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Limericks Ii - Nature and Animals

Limericks II - Nature Poems and Animal Poems Dot Spotted by Michael R. Burch There once was a leopardess, Dot, who indignantly answered: "I’ll not! The gents are impressed with the way that I’m dressed. I wouldn’t change even one spot!" Clyde Lied! by Michael R. Burch There once was a mockingbird, Clyde, who bragged of his prowess, but lied. To his new wife he sighed, "When again, gentle bride?" "Nevermore!" bright-eyed Raven replied. The Dromedary and the Very, Very Work-Wary Canary by Michael R. Burch There once was a dromedary who befriended a crafty canary. Budgie said, "You can’t sing, but now, here’s the thing— just think of the tunes you can carry!" The Mallard by Michael R. Burch The mallard is a fellow whose lips are long and yellow with which he, honking, kisses his bawdy, boisterous mistress: my pond’s their loud bordello! The Platypus by Michael R. Burch The platypus, myopic, is ungainly, not erotic. His feet for bed are over-webbed, and what of his proboscis? The platypus, though, is eager although his means are meager. His sight is poor; perhaps he’ll score with a passing duck or beaver. Don’t ever hug a lobster by Michael R. Burch Don’t ever hug a lobster when you meet one on the street; If you hug a lobster to your breast, you're apt to lose a teat! If you hug a lobster lower down, it’ll snip away your privates! If you hug a lobster higher up, it’ll leave your cheeks with wide vents! So don’t ever hug a lobster when you meet one on the street, But run away and hope your frenzied feet are very fleet! Generation Gap by Michael R. Burch A quahog clam, age 405, said, “Hey, it’s great to be alive!” I disagreed, not feeling nifty, babe though I am, just pushing fifty. Note: A quahog clam found off the coast of Ireland is the longest-lived animal on record, at an estimated age of 405 years. Lance-Lot by Michael R. Burch Preposterous bird! Inelegant! Absurd! Until the great & mighty heron brandishes his fearsome sword. Happily Never After (the Second Curse of the Horny Toad) by Michael R. Burch He did not think of love of Her at all frog-plangent nights, as moons engoldened roads through crumbling stonewalled provinces, where toads (nee princes) ruled in chinks and grew so small at last to be invisible. He smiled (the fables erred so curiously), and thought bemusedly of being reconciled to human flesh, because his heart was not incapable of love, but, being cursed a second time, could only love a toad’s... and listened as inflated frogs rehearsed cheekbulging tales of anguish from green moats... and thought of her soft croak, her skin fine-warted, his anemic flesh, and how true love was thwarted. Huntress by Michael R. Burch after Baudelaire Lynx-eyed, cat-like and cruel, you creep across a crevice dropping deep into a dark and doomed domain. Your claws are sheathed. You smile, insane. Rain falls upon your path, and pain pours down. Your paws are pierced. You pause and heed the oft-lamented laws which bid you not begin again till night returns. You wail like wind, the sighing of a soul for sin, and give up hunting for a heart. Till sunset falls again, depart, though hate and hunger urge you—"On!" Heed, hearts, your hope—the break of dawn. Dog Daze: Poems for and about Man's Best Friend Dog Daze by Michael R. Burch Sweet Oz is a soulful snuggler; he really is one of the best. Sometimes in bed he snuggles my head, though he mostly just plops on my chest. I think Oz was made to love from the first ray of light to the dark, but his great love for me is exceeded (oh gee!) by his Truly Great Passion: to Bark. Epitaph for a Lambkin by Michael R. Burch for Melody, the prettiest, sweetest and fluffiest dog ever Now that Melody has been laid to rest Angels will know what it means to be blessed. Amen Wickett by Michael R. Burch Wickett, sweet Ewok, Wickett, old Soul, Wicket, brave Warrior, though no longer whole... You gave us your All. You gave us your Best. You taught us to Love, like all of the Blessed Angels and Saints of good human stock. You barked the Great Bark. You walked the True Walk. Now Wickett, dear Child and incorrigible Duffer, we commend you to God that you no longer suffer. May you dash through the Stars like the Wickett of old and never feel hunger and never know cold and be reunited with all our Good Tribe — with Harmony and Paw-Paw and Mary beside. Go now with our Love as the great Choir sings that Wickett, our Wickett, has at last earned his Wings! The Resting Place by Michael R. Burch for Harmony Sleep, then, child; you were dearly loved. Sleep, and remember her well-loved face, strong arms that would lift you, soft hands that would move with love’s infinite grace, such tender caresses! When autumn came early, you could not stay. Now, wherever you wander, the wildflowers bloom and love is eternal. Her heart’s great room is your resting place. Await by the door her remembered step, her arms’ warm embraces, that gathered you in. Sleep, child, and remember. Love need not regret its moment of weakness, for that is its strength, And when you awaken, she will be there, smiling, at the Rainbow Bridge. Bed Head, or, the Ballad of Beth and her Fur Babies by Michael R. Burch When Beth and her babies prepare for “good night” sweet rituals of kisses and cuddles commence. First Wickett, the eldest, whose mane has grown light with the wisdom of age and advanced senescence is tucked in, “just right.” Then Mary, the mother, is smothered with kisses in a way that befits such an angelic missus. Then Melody, lambkin, and sweet, soulful Oz and cute, clever Xander all clap their clipped paws and follow sweet Beth to their high nightly roost where they’ll sleep on her head (or, perhaps, her caboose). Keywords/Tags: limerick, nonsense, light verse, humor, humorous, silly, nature, animals, leopard, spots, mockingbird, raven, platypus, mallard, duck, canary, dromedary, budgie, bird, camel, dog, dogs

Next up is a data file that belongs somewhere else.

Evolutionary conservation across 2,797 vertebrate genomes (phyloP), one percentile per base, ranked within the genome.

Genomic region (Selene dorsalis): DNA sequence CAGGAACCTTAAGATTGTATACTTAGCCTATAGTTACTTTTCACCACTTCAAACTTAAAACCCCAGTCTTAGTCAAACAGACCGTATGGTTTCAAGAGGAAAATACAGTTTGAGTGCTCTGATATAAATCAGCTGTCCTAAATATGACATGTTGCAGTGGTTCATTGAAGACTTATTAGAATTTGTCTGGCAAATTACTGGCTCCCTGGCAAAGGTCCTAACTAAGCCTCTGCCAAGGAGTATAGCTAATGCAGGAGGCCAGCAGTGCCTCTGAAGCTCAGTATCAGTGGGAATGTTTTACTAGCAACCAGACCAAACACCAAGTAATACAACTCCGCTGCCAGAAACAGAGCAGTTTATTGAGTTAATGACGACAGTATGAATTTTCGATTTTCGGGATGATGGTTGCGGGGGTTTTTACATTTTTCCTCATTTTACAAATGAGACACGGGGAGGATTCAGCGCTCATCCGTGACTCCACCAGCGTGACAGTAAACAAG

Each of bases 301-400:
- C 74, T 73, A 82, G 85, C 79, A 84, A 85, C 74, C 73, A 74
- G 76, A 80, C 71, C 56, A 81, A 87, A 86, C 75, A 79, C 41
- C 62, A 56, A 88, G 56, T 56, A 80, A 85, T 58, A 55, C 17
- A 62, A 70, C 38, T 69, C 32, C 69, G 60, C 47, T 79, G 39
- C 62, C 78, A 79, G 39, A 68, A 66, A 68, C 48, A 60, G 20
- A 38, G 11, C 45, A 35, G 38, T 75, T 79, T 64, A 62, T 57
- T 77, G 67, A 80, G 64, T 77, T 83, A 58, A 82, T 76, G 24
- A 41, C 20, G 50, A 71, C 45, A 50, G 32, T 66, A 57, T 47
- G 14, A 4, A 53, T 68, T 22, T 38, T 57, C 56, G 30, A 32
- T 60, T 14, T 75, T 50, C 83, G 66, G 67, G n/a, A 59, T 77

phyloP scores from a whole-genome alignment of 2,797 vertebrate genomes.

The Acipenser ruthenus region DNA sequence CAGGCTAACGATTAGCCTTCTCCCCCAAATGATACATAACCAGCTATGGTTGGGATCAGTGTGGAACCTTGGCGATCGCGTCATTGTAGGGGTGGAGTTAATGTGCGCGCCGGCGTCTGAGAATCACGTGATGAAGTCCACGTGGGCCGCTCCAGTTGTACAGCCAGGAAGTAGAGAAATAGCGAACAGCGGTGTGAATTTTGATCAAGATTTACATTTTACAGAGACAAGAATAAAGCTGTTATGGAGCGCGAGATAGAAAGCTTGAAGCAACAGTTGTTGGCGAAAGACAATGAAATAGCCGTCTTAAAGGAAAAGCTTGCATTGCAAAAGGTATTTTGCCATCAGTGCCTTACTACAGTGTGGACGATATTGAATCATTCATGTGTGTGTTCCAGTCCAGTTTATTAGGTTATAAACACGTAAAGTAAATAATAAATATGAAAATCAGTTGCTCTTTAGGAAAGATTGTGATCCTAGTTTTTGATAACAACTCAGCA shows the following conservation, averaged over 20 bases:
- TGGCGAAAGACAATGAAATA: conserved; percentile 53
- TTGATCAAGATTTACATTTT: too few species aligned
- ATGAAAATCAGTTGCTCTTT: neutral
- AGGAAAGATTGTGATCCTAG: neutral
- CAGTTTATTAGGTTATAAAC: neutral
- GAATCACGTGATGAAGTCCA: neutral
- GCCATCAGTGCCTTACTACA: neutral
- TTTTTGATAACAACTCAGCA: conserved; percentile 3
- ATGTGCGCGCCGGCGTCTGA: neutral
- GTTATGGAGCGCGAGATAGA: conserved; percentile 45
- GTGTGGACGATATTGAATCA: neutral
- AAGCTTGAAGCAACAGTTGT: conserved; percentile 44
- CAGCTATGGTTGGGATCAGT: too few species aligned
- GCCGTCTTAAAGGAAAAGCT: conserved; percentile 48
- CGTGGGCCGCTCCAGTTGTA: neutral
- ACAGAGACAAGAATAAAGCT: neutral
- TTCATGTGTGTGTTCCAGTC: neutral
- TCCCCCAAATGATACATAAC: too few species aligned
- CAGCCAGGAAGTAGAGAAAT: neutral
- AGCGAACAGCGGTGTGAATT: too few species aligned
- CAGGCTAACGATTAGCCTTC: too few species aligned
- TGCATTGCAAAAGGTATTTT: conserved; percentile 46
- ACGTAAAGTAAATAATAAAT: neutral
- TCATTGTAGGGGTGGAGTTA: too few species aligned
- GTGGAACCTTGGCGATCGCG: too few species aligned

Copyright © | Year Posted 2020